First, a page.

Somewhere in Delhi....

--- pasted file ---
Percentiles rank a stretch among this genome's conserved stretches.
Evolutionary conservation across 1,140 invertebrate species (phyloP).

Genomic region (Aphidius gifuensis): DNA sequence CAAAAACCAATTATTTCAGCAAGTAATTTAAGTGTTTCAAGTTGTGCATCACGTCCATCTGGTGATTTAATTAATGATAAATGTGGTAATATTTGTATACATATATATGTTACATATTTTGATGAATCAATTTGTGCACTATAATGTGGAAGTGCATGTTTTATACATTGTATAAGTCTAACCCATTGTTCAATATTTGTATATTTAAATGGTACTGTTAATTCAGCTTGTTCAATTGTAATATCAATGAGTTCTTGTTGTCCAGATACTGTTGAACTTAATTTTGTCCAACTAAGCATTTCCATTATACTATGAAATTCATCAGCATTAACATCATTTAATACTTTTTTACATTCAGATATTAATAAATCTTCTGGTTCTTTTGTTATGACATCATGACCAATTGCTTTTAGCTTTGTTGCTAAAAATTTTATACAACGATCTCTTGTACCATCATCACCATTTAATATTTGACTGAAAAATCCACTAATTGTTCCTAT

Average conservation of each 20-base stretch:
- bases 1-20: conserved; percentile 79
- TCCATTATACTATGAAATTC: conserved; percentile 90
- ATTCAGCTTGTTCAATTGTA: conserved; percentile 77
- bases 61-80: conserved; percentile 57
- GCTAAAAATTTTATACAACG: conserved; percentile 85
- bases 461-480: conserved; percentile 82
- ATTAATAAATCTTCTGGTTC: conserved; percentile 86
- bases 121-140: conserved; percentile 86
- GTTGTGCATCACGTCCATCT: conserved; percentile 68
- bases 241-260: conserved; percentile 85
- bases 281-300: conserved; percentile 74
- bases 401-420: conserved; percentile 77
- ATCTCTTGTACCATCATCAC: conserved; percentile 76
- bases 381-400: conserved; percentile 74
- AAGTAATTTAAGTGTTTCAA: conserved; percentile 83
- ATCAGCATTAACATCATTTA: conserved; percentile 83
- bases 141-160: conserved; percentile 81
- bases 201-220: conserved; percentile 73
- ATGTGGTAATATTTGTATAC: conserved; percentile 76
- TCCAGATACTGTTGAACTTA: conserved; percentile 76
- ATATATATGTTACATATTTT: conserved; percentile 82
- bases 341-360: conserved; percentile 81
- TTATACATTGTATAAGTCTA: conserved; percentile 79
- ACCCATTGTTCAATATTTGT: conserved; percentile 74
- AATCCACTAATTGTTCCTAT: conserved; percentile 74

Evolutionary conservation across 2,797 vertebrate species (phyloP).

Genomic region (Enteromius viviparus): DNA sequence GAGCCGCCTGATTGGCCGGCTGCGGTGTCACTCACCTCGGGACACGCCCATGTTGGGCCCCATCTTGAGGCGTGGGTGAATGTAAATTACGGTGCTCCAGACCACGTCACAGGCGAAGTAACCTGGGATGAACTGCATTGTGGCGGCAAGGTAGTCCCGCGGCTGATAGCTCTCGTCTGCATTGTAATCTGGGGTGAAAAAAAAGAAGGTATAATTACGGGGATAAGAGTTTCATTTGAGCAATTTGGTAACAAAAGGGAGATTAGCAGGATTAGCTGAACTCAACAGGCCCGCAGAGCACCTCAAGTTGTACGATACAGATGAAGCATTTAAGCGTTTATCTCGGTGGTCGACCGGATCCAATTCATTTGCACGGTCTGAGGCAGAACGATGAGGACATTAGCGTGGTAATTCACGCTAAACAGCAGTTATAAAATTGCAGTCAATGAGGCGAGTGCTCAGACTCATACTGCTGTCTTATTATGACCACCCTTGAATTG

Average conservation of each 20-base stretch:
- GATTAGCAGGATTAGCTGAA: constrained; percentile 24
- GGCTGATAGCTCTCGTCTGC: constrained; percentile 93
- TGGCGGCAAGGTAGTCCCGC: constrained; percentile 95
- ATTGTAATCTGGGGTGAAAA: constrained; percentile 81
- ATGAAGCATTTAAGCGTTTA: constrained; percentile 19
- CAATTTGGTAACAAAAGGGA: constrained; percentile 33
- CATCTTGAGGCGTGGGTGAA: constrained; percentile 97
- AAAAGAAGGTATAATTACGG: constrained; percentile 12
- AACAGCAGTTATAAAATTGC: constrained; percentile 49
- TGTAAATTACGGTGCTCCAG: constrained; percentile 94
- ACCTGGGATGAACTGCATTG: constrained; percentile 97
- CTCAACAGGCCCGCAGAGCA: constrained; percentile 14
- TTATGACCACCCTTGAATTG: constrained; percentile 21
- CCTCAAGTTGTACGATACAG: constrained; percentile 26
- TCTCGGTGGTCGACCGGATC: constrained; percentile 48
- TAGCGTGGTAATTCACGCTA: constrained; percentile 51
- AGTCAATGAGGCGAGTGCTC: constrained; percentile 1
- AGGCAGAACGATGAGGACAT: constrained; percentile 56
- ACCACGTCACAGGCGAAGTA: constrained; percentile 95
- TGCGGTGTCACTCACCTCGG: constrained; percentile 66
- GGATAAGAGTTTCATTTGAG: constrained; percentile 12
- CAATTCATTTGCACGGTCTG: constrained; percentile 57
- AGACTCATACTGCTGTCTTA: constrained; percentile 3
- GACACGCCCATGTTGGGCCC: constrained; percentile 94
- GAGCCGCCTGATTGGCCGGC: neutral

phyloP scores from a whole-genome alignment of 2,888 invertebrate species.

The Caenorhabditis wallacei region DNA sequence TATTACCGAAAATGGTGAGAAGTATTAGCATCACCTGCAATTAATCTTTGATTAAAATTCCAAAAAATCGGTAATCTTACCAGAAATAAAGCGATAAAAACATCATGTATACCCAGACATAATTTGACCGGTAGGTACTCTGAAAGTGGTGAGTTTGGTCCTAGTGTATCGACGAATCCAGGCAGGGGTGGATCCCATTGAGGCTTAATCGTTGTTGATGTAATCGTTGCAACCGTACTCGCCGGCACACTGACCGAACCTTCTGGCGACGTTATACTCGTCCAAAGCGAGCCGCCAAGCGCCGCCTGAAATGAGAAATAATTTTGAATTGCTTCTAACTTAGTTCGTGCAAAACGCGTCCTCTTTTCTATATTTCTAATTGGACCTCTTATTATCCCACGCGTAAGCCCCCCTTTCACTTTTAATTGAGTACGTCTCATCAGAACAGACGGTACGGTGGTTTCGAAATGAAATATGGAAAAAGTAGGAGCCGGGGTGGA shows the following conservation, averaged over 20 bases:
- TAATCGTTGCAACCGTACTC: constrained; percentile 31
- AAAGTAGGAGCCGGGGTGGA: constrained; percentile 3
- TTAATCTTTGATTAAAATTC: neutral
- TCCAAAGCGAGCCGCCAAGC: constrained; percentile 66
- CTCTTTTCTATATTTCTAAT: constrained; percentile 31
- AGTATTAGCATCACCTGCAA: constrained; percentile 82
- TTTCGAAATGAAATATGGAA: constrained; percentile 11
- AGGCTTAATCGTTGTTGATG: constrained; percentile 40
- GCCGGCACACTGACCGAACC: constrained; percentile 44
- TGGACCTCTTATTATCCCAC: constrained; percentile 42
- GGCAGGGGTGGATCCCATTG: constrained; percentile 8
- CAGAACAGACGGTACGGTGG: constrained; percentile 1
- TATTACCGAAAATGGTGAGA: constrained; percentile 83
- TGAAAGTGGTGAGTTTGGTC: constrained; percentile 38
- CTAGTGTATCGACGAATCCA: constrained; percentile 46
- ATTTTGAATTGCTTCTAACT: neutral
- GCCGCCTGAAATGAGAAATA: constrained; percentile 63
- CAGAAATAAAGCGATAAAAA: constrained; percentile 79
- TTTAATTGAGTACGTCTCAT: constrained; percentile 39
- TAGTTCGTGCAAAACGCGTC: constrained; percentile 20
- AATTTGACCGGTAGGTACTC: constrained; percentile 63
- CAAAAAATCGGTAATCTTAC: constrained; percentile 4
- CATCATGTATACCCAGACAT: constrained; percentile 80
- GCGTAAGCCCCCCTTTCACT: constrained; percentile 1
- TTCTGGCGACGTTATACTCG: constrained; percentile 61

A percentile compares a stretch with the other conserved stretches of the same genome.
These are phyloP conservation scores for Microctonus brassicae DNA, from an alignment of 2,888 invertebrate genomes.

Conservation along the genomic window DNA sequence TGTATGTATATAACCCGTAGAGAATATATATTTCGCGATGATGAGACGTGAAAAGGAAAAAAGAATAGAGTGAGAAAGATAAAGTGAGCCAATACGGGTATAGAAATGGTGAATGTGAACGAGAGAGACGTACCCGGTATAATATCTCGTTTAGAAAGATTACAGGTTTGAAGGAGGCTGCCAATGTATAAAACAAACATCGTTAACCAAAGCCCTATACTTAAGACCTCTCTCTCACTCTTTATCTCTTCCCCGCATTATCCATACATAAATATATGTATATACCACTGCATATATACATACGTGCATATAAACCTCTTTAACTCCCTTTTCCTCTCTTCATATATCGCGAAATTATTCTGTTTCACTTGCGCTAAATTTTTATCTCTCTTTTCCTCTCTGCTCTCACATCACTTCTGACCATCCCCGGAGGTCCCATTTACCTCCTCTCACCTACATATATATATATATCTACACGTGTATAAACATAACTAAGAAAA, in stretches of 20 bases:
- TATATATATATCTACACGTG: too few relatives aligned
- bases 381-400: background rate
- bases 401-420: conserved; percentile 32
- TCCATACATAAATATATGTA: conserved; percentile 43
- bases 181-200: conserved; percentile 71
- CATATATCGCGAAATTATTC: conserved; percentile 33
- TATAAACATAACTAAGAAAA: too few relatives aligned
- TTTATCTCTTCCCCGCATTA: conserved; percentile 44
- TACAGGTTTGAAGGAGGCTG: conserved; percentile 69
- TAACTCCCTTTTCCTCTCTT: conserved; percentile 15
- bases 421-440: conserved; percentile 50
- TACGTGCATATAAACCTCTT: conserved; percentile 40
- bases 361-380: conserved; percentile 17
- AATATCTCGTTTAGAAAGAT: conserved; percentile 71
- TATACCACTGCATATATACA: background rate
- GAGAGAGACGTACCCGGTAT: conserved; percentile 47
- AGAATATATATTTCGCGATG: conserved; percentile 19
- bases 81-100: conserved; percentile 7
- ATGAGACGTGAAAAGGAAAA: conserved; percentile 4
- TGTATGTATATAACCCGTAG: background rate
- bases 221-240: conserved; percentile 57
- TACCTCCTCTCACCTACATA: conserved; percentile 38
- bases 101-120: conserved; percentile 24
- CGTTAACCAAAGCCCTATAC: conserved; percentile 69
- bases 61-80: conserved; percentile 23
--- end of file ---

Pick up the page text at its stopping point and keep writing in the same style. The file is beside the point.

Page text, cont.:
The MCD has come up with a unique way to meet the growing water requirement to maintain its parks in south Delhi. After the civic agency started focusing on building a green capital, parks are getting special attention. But the depleting ground water level is not helping matters. So now, the MCD is planning to use sewer water to maintain parks. To achieve this, MCD is taking the help of National Environment Engineering Research Institute (NEERI), a government organization, in setting up a natural plant-based sewer water purifying unit in Chirag Dilli. Under this technology, also known as phytorid, sewer water is purified using special types of plants and stones. NEERI, which is a part of the Council for Scientific and Industrial research (CSIR), has submitted the project report to MCD. The plant, MCD sources said, will be installed on Chirag Dilli nullah and the treated water will be used for maintenance of 22 acres of land, including Millenium Park which is spread over 11 acres in Chirag Dilli. “There is an acute shortage of water in south Delhi. The ground water level is dismal. We have borewells, but most of them have dried up. Hence, we decided to try out this method of using purified sewer water for maintaining our parks,’’ said an MCD official. MCD needs just two lakh litre of water per day which is less than 1% of the total output of Chirag Dilli nullah. The flow in the nullah is 80-90 million litres per day. NEERI experts said to produce two litres of purified water, a small unit would suffice. The best part about this plant is that it doesn’t require any machinery. Therefore, maintenance cost is almost zero. “We have to make a small tank of 100 metres in length and three metres in depth. We will then fill it up with stones, some of which are treated with micro-bacteria, and plant water hyacinths, American pondweed, common arrowhead etc. These plants can survive in waterlogged areas and its roots extract impurities from water. When the impure water comes in contact with the roots and stones, the carbon content is oxidized. When carbon dioxide is extracted from the impure water, the treated water doesn’t have foul smell,’’ explained Dr Rakesh Kumar, head, NEERI (Mumbai). It takes 24 hours to purify impure water and make it ready for use. The sewer water is released at one end of the 100-metre tank and in 24 hours it slowly moves towards the other end and by then the impurities is completely treated. NEERI has installed the plant in several places like Mumbai, Pune, Nagpur, Nashik etc. A senior MCD official said: “It will cost MCD close to Rs 1 crore to set up the unit, but it will solve our water problems forever. We might expand this project and treat the entire nullah in the long run. The project should be approved soon. Usually sewer water is not preferred as the foul smell remains in the water. But this project solves that problem.’’

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